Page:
I came across an incredible blog post over the weekend about a young man with a dual diagnosis.
I’ve never read this blog before, but the post in question is a mother’s interview with her teenage son (I’m assuming that ‘he’s a teenager; his age is never given, but one of the tags is “teenager” and the Twitter tweet that led me to the article said he’s a teenager) who has Asperger’s syndrome, bi-polar disorder and obsessive-compulsive disorder. This is called a dual diagnosis – developmental disability and mental health diagnosis. It’s a fascinating read, and a couple of things about it really struck me.
1) R’s Level of Insight into His Dual Diagnosis and His Disabilities
When I worked with teens with intellectual disabilities who could understand that they had a disability, we had a lot of conversations about what “disability” was. Some of them didn’t realize that they had one. Some knew that they had one, but simply didn’t consider themselves people with a disability. Some didn’t want to be considered one of “those people” out of fear of being teased, or of being associated with groups of people with whom they felt they had nothing in common.
I tried to get the message across that if you understand what your disability is and how it affects you, you know how to ask for what you need – from doctors, from formal supports, from informal supports, even from potential employers. I struggled with depression and obsessive compulsive disorder in high school and through my twenties, and I know that I could not have explained nearly as clearly as R how these things affected me.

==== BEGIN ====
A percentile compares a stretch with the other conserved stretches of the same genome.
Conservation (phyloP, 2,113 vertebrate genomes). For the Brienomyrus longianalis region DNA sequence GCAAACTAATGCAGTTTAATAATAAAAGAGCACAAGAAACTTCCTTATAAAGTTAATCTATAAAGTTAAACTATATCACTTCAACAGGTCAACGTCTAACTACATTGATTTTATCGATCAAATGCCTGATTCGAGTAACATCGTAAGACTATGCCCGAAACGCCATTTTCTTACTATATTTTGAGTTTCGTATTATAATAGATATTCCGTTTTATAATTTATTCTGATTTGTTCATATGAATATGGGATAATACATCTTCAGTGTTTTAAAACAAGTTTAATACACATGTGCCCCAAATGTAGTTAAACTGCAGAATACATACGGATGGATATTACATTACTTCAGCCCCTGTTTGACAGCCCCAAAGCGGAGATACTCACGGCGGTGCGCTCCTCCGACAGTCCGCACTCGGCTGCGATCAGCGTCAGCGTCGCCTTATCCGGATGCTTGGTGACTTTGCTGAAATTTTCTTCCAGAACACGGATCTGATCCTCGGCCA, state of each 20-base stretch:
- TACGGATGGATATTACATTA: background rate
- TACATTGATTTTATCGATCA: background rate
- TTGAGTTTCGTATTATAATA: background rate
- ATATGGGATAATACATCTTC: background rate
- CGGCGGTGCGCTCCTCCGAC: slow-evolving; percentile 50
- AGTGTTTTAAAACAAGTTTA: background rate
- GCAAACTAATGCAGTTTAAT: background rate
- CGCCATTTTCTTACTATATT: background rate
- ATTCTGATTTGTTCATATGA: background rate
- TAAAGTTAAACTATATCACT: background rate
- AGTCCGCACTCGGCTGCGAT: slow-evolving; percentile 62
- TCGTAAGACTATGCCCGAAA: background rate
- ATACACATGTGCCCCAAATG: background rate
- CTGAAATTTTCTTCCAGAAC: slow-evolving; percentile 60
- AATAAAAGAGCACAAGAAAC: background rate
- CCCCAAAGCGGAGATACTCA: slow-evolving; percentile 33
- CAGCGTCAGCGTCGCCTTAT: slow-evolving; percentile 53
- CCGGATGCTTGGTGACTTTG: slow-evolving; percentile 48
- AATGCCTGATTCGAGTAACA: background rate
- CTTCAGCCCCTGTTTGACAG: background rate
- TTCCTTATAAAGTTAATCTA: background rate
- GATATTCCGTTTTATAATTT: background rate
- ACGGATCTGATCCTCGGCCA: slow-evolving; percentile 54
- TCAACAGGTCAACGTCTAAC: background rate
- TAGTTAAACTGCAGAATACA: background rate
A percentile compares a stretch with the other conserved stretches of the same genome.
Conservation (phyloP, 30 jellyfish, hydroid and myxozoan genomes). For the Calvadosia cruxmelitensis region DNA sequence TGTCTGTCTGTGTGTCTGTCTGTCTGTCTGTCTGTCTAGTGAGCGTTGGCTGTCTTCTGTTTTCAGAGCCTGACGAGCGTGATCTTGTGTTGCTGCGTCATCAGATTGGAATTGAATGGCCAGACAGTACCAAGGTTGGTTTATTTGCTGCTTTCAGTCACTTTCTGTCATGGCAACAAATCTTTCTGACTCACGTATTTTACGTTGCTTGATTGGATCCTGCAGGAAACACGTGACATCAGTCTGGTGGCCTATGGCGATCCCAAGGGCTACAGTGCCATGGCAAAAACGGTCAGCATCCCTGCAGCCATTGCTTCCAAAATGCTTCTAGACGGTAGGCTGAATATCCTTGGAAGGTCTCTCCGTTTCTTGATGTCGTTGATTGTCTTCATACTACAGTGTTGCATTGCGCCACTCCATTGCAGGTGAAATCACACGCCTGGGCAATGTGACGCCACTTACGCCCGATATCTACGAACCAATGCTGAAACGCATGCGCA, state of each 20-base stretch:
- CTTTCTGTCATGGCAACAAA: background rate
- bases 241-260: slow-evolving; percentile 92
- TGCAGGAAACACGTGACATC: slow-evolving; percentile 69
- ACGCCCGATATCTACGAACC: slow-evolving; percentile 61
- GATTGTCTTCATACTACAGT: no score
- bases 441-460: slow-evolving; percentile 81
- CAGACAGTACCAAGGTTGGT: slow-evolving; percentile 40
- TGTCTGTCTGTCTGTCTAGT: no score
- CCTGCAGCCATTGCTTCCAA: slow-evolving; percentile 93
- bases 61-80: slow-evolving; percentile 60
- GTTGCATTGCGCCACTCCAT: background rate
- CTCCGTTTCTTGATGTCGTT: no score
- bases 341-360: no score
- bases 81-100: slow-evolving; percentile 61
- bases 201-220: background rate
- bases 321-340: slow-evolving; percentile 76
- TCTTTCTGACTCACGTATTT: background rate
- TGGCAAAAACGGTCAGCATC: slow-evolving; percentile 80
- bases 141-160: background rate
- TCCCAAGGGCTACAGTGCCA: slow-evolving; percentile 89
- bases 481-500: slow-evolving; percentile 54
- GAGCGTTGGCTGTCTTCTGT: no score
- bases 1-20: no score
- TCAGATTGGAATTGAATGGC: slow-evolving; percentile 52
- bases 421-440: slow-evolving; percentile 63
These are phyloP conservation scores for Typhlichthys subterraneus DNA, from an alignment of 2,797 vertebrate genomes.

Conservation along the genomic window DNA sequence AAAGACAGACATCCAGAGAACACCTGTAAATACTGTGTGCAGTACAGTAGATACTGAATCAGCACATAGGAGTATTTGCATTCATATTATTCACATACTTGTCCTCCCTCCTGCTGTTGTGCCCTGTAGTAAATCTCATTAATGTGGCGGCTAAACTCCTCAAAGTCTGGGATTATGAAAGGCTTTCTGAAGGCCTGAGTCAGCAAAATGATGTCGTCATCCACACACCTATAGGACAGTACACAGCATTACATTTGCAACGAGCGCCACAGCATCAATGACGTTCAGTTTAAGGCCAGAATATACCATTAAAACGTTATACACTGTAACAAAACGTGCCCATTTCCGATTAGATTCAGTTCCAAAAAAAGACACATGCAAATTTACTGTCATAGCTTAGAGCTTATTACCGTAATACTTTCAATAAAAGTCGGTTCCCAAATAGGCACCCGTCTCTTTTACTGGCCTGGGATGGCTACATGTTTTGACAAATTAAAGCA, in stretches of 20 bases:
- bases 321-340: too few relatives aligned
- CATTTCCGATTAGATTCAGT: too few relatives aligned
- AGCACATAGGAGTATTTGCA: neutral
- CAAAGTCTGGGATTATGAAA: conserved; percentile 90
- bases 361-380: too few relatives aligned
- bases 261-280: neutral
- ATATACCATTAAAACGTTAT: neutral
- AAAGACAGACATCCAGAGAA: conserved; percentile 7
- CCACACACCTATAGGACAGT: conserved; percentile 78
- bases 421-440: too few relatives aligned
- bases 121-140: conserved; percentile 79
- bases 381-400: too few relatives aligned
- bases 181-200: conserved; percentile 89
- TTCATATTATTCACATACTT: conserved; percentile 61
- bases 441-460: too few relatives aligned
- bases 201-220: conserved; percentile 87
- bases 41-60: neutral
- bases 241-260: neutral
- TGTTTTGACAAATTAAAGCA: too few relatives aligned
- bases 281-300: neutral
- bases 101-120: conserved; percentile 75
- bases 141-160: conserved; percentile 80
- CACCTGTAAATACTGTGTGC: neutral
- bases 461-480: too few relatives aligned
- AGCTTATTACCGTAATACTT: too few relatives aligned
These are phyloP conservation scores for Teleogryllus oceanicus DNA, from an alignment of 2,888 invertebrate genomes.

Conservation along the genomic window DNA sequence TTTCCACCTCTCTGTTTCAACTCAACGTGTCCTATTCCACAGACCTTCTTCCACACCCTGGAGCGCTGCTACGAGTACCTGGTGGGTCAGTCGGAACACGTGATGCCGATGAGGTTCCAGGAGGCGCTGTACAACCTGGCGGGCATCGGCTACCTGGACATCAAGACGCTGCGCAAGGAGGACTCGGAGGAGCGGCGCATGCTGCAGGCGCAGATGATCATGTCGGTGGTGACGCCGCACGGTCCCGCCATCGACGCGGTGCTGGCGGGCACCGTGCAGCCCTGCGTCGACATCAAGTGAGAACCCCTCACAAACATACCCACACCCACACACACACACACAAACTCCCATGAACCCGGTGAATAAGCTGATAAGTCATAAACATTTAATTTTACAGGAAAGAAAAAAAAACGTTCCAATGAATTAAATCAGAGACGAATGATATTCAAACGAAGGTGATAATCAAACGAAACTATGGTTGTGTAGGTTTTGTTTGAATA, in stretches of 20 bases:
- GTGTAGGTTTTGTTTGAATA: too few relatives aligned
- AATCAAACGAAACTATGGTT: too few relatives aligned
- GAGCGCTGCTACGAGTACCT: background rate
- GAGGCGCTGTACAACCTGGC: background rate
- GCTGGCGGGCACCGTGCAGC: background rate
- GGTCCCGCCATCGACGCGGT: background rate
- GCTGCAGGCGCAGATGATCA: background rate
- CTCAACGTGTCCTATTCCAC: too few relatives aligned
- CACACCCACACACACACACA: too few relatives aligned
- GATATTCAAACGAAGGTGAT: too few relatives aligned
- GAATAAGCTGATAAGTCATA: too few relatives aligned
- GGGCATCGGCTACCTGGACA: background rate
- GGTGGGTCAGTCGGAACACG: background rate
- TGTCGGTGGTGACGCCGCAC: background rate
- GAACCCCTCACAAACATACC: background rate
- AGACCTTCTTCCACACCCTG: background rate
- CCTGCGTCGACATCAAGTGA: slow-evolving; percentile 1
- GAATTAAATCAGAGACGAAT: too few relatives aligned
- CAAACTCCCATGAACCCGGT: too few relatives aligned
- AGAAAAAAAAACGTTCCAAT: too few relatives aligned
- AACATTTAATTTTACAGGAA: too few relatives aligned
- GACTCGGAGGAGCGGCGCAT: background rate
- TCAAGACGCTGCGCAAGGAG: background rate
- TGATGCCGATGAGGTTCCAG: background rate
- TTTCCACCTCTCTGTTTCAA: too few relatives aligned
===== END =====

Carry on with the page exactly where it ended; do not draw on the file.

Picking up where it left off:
R’s family needs to look at this ability to reflect on his dual diagnosis and to explain what it’s like to be “in his mind” as a strength that he can utilize.
2) Which Disability R Perceives As Giving Him The Most Difficulty
Some of the difficulties that R experiences likely come from his Asperger’s diagnosis. The trouble picking up on social cues and the social awkwardness are symptoms of Asperger’s (they can be symptoms of other things, too, but if he’s been diagnosed with Asperger’s, those things likely are likely part of that disorder for him.) The fixation on video games and technology may also be a part of his Asperger’s, even though he seems to identify it as something separate.
Based on this interview, it seems to be the bipolar part of R’s dual diagnosis that causes him the most distress. It makes me think about the controversy over the proposed changes to the diagnostic criteria for autism for the DSM-V, and wonder:
- How many of the R’s medications are treating Asperger’s-realated issues?
- Are the new psychiatrist and psychologist he’ll be seeing supporting him for the bipolar? The Asperger’s? Both?
- What are his doctors’ take on the video games as an addiction (as opposed to another manifestation of Asperger’s)?
3) A Downside to Canadian Medicare
I’ve never said that there weren’t any.
In emergency situations, Canadian Medicare has always served me well, as I’ve blogged on before. But when I read that R will be seeing a psychiatrist…I thought, “Wow, just like that?”
In Ontario, it’s very difficult to see a psychiatrist or a psychologist anymore if it’s not an emergency situation. It wasn’t always like that. But it is now. It’s very frustrating when you’re supporting individuals who need a psychiatrist and it’s so difficult to get them access to one.
I realize that for people without insurance in the United States, this sort of treatment is very expensive. But with non-emergency psychiatric care so hard to come by in Ontario…it does make me wish sometimes that it was as easy as being able to find a psychiatrist and pay for services, just like that.
I guess there are no easy answers when it comes to health care.
Thank You, Ashtyn Evans and R
Ashtyn printed all of R’s responses about his dual diagnosis unedited in her blog post, and plans to blog about her feelings later.
I’m looking forward to reading her thoughts about R’s dual diagnosis.